Understanding Civics and Citizenship vocabulary and concepts

Understanding Civics and Citizenship vocabulary and concepts
In Civics and Citizenship, students are exposed to vocabulary that uses quite sophisticated and complex abstraction, such as ‘democracy’, ‘freedom’ and ‘identity’. To fully understand what these abstract nouns represent, students need to:

  • comprehend what the word means
    • i.e. its definition and associated examples
  • derive generalisations from these more abstract concepts.
    • For example, what features might characterise a successful, contemporary democracy? (ACARA, n.d., p. 3).

Two strategies to support students to develop their understanding of civics and citizenship vocabulary and concepts are:

  • Base words and suffixes
  • Semantic feature analysis for concept comparison

Base words and suffixes

Suffixes are often used to transform the base word and make it more abstract and generalised (Shanahan & Shanahan, 2014). For instance, rather than write ‘an Australian minister has duties in parliament, which include …’, we can write ‘an Australian minister’s parliamentary duties include …’.

Note: This level of abstraction is common to all academic writing, not just Civics and Citizenship. Consequently, teachers can review and adapt other strategies to introduce abstract terms to students in other subjects, such as English, Science and History.

In Civics and Citizenship, base words might be transformed in the following ways:


Base words can be nominalised to create the names of:

  • types of people
  • objects
  • processes
  • states of being or condition.

Nominalisation is the process of turning word groups into nouns. Nominalisation can be achieved by adding noun forming suffixes such as [-ion], [-ity], [-er], [-or], [-ment] or [-ship] to base words.   

For example:

  • when [-ion] is added to the end of the verb represent, it is nominalised to form the noun representation (i.e. as in legal, or political, representation)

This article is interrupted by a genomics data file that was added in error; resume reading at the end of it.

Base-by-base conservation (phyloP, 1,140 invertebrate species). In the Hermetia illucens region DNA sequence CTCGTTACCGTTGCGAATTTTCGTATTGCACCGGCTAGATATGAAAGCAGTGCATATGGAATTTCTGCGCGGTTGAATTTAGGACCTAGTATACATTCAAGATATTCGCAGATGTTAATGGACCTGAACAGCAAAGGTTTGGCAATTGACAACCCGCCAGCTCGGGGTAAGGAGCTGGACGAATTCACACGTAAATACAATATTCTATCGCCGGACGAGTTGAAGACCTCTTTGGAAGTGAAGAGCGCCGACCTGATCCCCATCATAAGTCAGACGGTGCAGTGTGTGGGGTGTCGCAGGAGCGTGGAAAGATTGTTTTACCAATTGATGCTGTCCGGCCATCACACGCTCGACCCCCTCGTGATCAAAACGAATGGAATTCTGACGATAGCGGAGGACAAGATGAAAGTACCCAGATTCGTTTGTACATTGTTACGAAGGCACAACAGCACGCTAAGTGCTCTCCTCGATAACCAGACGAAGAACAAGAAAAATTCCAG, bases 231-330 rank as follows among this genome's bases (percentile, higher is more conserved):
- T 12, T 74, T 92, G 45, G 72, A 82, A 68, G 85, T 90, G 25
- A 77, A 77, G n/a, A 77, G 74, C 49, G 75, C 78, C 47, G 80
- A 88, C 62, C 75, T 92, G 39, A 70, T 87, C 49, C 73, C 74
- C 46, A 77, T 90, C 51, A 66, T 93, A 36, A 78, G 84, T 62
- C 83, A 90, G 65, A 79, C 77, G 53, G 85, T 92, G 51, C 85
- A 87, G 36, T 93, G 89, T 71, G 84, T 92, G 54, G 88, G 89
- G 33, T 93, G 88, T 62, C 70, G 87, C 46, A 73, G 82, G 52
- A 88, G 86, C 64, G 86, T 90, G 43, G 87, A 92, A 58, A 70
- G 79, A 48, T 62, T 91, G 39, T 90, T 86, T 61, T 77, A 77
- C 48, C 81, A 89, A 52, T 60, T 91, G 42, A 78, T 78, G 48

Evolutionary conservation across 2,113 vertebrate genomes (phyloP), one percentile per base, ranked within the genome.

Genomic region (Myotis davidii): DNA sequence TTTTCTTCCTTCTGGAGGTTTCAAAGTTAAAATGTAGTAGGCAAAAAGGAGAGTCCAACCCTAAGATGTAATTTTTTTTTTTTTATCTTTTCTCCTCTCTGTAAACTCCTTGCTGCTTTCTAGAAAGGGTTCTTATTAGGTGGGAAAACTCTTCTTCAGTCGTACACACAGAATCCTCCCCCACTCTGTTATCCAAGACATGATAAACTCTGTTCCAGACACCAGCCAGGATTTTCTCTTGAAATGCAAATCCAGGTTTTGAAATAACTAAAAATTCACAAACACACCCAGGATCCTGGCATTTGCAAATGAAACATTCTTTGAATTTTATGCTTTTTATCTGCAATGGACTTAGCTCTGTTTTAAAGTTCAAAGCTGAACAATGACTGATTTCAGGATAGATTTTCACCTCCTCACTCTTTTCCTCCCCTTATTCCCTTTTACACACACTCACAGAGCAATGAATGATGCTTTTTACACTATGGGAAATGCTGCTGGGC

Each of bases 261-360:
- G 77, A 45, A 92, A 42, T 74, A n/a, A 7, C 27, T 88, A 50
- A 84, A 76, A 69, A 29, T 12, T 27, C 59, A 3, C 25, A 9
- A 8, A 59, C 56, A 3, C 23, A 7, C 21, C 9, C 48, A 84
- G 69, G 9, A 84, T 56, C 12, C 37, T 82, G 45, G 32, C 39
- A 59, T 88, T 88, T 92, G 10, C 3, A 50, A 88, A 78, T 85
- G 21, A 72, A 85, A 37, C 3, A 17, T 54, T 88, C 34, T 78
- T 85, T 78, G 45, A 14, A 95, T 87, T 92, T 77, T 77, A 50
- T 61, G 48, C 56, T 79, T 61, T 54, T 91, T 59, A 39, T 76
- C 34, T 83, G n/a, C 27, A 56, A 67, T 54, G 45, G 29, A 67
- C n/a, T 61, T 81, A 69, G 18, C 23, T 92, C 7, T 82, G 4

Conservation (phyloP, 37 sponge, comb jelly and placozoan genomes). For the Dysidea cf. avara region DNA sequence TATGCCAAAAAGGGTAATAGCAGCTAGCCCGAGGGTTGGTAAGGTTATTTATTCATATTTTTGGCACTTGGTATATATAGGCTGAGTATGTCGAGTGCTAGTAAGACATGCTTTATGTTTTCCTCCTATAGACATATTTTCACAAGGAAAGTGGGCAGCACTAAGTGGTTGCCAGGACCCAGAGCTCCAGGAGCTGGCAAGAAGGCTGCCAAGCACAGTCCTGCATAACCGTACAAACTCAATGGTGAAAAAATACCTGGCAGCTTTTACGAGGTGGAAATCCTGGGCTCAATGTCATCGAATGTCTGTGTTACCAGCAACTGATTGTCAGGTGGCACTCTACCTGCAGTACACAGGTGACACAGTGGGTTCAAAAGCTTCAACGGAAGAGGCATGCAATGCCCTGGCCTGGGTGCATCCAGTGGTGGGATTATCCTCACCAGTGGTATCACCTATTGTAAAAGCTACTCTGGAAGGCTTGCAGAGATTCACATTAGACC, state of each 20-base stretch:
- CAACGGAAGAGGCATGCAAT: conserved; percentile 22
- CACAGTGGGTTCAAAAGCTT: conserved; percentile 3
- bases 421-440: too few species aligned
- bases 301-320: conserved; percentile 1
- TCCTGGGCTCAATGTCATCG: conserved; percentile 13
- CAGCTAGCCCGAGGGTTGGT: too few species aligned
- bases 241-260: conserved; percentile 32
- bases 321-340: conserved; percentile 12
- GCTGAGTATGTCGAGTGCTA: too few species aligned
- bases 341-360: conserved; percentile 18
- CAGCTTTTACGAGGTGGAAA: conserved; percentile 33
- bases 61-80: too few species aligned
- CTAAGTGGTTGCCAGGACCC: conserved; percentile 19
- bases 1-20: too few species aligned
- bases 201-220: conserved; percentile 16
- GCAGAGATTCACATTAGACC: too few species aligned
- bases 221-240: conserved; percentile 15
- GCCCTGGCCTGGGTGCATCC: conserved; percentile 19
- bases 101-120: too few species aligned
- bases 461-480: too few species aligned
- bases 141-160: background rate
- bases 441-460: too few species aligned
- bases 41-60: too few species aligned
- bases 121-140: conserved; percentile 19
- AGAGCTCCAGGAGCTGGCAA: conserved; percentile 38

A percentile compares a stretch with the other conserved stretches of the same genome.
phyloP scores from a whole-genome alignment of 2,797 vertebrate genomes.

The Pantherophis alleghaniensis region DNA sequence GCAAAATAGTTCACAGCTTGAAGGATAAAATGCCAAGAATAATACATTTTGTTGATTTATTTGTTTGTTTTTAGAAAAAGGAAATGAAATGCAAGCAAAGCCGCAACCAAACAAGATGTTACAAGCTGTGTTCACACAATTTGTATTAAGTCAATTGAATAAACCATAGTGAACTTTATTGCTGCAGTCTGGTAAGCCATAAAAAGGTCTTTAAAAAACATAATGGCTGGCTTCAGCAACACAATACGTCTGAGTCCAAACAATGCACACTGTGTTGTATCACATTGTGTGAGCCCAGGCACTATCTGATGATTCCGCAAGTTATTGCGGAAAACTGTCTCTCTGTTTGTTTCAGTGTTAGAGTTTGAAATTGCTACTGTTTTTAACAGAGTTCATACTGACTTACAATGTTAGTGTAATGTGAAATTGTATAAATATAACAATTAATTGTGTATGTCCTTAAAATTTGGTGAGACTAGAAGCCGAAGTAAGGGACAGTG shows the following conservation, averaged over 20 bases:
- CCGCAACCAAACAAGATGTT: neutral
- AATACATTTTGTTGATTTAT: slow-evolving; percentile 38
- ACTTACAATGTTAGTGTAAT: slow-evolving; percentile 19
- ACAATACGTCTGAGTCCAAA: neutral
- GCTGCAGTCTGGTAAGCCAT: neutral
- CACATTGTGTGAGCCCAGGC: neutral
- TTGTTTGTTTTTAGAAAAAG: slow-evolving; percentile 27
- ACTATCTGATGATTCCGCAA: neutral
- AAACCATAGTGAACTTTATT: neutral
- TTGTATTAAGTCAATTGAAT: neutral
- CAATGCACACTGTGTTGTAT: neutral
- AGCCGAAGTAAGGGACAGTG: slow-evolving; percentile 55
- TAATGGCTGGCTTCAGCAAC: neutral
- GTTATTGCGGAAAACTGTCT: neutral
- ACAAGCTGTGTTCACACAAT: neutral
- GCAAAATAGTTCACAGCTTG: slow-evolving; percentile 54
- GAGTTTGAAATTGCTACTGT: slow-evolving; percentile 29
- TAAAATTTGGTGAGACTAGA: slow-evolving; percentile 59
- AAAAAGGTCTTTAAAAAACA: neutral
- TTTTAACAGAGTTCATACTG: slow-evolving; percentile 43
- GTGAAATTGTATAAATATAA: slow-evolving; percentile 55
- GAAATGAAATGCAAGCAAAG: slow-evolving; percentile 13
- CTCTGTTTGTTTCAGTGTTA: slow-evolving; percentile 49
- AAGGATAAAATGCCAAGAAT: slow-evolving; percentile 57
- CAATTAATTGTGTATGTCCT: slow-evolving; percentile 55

• when [-er] is added to the end of the verb vote, the noun voter is formed
  • when [-dom] is added to the end of the adjective free, the noun freedom is formed.

Further examples are given below.

​Base word ​Suffix ​Newly formed noun
​citizen ​-ship ​citizenship
​judge ​-ment ​judgement
​crime ​-al ​criminal
​include ​-ion ​inclusion (i.e. social inclusion)
​diverse ​-ity ​diversity
​plural ​-ity ​plurality
​equal ​-ity ​equality
​obligate -​ion ​obligation

Transforming into adjectives

Base words can be also be transformed into adjectives that express capability, fitness or worth by adding suffixes such as [-ary], [-ist], [-ive], [-able], [-ic] or [-al]. 

For example, when [-al] is added to the end of the noun culture and becomes the adjective, cultural. Further examples are given below.


​Base word ​Suffix ​Newly formed word
​represent ​-ive ​representative (i.e. representative government)
​execute ​-ive ​executive (i.e. executive law)
​collect ​-ive ​collective (i.e. collective society)
​custom ​-ary ​customary (i.e. customary law)
​statute ​-ory ​statutory (i.e. statutory law)
​politic ​-al ​political (i.e. political party)
​include ​-ive ​inclusive (i.e. inclusive society)
​democrat ​-ic ​democratic (i.e. democratic country)

 Links to curriculum: VCCCG018, VCCCG020, VCCCL022, VCCCL023,VCCCC024, VCCCC026, VCCCG028, VCCCG029, VCCCG030, VCCCL032, VCCCL033, VCCCL034, VCCCC035.

Word parts

Teaching students explicitly about meaningful word parts in terms can support students to:

  • identify embedded meaning when reading and interpreting texts
  • write in a more sophisticated, technical and abstract manner.

One way to teach students to use different word forms is outlined below.

  1. Introduce students to examples of ‘base’ words and suffixes in Civics and Citizenship. Teachers might show students the examples in the tables above.
  2. As students learn new key vocabulary words in Civics and Citizenship, ask them to complete the following in a glossary for each word
​Base word ​Include
​Definition of word ​The state or action of including a person, or people, within a group or structure.
​Newly formed words with added suffix(es) ​inclusive (-ive is adjective-forming)

inclusion (-ion is noun-forming)

​An example sentence using the base word ​More organisations in Australia are trying to create an environment in workplaces to include (verb) people with different religious and cultural backgrounds.